Successful characterization of polymer systems is one of the most important objectives of today's experimental research of polymers. Considering the tremendous scientific, technological, and economic importance of polymeric materials, not only for today's applications but for the industry of the 21st century, it is impossible to overestimate the usefulness of experimental techniques in this field. Since the chemical, pharmaceutical, medical, and agricultural industries, as well as many others, depend on this progress to an enormous degree, it is critical to be as efficient, precise, and cost-effective in our empirical understanding of the performance of polymer systems as possible. This presupposes our proficiency with, and understanding of, the most widely used experimental methods and techniques. This book is designed to fulfill the requirements of scientists and engineers who wish to be able to carry out experimental research in polymers using modern methods. Each chapter describes the principle of the respective method, as well as the detailed procedures of experiments with examples of actual applications. Thus, readers will be able to apply the concepts as described in the book to their own experiments.
@bul:* Addresses the most important practical techniques for experimental research in the growing field of polymer science
- The first well-documented presentation of the experimental methods in one consolidated source
- Covers principles, practical techniques, and actual examples
- Can be used as a handbook or lab manual for both students and researchers
- Presents ideas and methods from an international perspective Techniques addressed in this volume include: subbul:* Light Scattering
- Neutron Scattering and X-Ray Scattering
- Fluorescence Spectroscopy
- NMR on Polymers
- Gel Experiments
Practitioners involved in the polymer industry; those dealing with the experimental research and development of polymer systems, in both academia (researchers and students in chemistry, materials science, physics, and chemical engineering departments) and in industry, particularly in research and development departments in chemical, pharmaceutical, medical, and agricultural industries.
B. Chu and C. Wu, Light Scattering. M. Sibayama, H. Jinnai, and T. Hashimoto, Neutron Scattering. H. Itagaki, Fluoresence Spectroscopy. Ando et al., NMR Spectroscopy in Polymer Science. M. Mours and H.H. Winter, Mechanical Spectroscopy of Polymers. A. English and T. Tanaka, Gel-Phase Transitions.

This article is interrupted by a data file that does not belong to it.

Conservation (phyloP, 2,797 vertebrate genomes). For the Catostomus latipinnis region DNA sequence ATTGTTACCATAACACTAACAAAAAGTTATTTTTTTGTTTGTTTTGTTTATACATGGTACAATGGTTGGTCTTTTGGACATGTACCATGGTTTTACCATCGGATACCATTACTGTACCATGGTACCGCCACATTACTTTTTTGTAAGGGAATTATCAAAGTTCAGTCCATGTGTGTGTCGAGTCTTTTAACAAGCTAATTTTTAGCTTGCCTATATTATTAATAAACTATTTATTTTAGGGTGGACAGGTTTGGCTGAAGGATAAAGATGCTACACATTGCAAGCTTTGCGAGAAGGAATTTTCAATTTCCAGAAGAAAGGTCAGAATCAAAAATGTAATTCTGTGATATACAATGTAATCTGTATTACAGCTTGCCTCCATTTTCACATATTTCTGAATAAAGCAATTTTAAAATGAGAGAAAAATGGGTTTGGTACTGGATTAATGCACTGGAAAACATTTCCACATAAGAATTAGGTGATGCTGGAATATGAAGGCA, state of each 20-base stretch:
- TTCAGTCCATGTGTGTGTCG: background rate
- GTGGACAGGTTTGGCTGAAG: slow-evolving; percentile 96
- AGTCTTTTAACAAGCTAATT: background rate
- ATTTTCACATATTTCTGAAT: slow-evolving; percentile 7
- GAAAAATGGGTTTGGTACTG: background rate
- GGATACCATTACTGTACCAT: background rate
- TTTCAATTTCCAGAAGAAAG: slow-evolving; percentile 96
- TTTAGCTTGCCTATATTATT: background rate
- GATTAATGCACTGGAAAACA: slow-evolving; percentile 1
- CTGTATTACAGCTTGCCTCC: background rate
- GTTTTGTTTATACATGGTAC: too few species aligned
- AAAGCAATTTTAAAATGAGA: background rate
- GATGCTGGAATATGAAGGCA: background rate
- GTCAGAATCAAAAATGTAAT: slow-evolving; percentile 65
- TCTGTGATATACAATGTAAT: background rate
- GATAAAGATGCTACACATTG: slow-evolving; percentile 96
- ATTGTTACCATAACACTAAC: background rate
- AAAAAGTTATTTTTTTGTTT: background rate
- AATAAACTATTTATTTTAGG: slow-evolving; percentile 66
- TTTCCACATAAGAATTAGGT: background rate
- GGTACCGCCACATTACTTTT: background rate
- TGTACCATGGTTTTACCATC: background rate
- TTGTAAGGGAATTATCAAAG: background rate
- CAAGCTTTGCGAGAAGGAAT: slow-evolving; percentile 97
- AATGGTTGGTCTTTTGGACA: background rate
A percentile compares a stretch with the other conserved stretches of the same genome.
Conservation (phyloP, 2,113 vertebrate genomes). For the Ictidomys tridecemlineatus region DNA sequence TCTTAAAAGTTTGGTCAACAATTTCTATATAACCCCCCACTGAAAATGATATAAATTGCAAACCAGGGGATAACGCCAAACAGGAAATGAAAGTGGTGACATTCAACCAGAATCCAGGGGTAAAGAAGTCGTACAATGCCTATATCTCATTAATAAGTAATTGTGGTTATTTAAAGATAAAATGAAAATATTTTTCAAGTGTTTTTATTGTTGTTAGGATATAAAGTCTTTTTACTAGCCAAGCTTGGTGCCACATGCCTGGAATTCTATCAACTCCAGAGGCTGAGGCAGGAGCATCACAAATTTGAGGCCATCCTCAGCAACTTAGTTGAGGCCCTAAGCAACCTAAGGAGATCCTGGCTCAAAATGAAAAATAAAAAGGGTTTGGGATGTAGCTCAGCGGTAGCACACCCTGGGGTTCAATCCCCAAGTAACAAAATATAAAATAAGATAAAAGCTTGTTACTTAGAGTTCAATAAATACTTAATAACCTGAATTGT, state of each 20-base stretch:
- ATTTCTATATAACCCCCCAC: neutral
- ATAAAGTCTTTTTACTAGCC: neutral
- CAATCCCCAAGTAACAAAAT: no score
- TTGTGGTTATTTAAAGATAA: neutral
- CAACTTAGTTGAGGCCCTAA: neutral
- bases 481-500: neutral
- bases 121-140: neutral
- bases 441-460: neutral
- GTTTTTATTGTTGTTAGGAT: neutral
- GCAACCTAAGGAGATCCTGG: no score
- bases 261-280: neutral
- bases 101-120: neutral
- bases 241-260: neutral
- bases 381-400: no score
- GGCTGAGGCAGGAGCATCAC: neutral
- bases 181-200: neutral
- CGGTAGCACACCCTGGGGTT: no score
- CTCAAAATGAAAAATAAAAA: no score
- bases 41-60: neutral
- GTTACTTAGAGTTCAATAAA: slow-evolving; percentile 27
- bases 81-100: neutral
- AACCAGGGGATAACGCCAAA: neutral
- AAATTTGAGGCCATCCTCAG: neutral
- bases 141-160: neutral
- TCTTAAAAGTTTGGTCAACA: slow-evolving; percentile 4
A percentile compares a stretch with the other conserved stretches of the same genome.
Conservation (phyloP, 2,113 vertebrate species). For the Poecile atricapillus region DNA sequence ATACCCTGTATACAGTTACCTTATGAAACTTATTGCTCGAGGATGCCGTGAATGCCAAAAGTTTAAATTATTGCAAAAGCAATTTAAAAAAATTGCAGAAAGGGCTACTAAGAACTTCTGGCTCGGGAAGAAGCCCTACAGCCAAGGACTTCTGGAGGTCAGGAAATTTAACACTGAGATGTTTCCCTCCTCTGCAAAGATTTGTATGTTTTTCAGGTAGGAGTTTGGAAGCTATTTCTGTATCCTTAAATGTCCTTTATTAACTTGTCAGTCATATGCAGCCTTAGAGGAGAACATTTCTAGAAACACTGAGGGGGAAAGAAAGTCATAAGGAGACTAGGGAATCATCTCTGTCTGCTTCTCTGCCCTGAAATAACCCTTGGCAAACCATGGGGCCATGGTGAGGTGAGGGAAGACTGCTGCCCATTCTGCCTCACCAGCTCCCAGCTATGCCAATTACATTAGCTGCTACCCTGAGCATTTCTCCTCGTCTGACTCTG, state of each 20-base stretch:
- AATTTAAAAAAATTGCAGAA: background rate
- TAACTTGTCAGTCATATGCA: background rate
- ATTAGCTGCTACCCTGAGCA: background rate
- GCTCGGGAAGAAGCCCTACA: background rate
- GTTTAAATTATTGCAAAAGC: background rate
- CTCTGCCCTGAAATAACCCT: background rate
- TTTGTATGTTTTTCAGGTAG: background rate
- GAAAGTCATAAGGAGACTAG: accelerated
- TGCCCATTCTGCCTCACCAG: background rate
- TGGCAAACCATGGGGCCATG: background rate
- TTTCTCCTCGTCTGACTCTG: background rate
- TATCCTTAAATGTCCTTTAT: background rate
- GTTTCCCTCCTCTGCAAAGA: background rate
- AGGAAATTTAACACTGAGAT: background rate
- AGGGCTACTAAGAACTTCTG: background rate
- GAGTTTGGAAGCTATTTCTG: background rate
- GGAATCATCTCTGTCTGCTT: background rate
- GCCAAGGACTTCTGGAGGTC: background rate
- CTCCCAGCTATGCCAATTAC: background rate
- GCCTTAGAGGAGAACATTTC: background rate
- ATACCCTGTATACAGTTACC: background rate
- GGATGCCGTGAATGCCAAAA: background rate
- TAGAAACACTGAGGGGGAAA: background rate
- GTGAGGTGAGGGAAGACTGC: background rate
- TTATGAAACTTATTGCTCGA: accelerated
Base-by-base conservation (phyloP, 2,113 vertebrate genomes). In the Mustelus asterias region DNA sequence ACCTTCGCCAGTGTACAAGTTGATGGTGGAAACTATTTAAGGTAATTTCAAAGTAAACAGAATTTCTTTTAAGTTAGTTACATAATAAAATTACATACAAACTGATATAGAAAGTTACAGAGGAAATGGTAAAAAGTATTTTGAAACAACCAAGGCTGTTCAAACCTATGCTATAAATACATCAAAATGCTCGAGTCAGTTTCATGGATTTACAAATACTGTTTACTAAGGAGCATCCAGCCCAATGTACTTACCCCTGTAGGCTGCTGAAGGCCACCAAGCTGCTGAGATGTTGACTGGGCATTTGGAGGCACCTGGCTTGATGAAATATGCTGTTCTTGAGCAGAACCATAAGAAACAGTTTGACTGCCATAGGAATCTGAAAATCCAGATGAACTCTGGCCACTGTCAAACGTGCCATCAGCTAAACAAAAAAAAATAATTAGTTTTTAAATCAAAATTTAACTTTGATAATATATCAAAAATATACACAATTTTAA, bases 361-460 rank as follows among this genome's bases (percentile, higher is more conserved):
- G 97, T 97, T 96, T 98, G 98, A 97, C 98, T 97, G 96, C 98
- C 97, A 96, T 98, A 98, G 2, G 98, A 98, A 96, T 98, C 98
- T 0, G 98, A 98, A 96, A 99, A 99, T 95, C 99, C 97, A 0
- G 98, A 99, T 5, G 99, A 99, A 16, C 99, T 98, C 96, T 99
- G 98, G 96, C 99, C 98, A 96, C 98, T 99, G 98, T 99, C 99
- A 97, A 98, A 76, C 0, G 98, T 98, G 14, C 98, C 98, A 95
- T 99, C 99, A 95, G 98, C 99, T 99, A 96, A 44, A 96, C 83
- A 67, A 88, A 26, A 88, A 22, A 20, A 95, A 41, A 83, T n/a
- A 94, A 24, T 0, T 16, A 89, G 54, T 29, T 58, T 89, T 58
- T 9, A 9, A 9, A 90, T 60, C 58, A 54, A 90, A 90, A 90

- No. of pages:
- © Academic Press 2000
- 15th October 1999
- Academic Press
- eBook ISBN:
- Hardcover ISBN:
Massachusetts Institue of Technology, Cambridge, U.S.A.
@qu:"This is a timely book in many respects: the field of polymer science is expanding at the moment due to the continuing interest in and development of nanoscale science, and polymeric materials are expected to play a crucial role in this arena. A complete understanding of the structure and physical properties of these materials is essential. The book is well written in its coverage." "Two particular pleasing aspects of the work are the comprehensive reference list associated with each chapter and the prescence of reference from recent years. The devotion of a considerable section of each chapter to the description of actual experiments and the applications of these various techniques is also an extremely useful approach and successfully demonstrates the advantage and disadvantages of each physical technique." "This book is highly recommended as a reading and advanced teaching tool to a wide range of researchers in the general field of polymer science. It is particularly well suited to the non experts in these various fields and serves as a practical guige to characterization." @source:--Craig J. Hawker, IBM Almaden Research Center, JOURNAL OF THE AMERICAN CHEMICAL SOCIETY, Vol. 122, No. 31. @qu:"...an excellent collection of highly authoritative reviews of the experimental methods that are presented...a highly valuable resource for the research libraries of institutions and companies with an interest in polymer science and engineering." @source:--POLYMER NEWS, Vol. 26, No. 3, 2001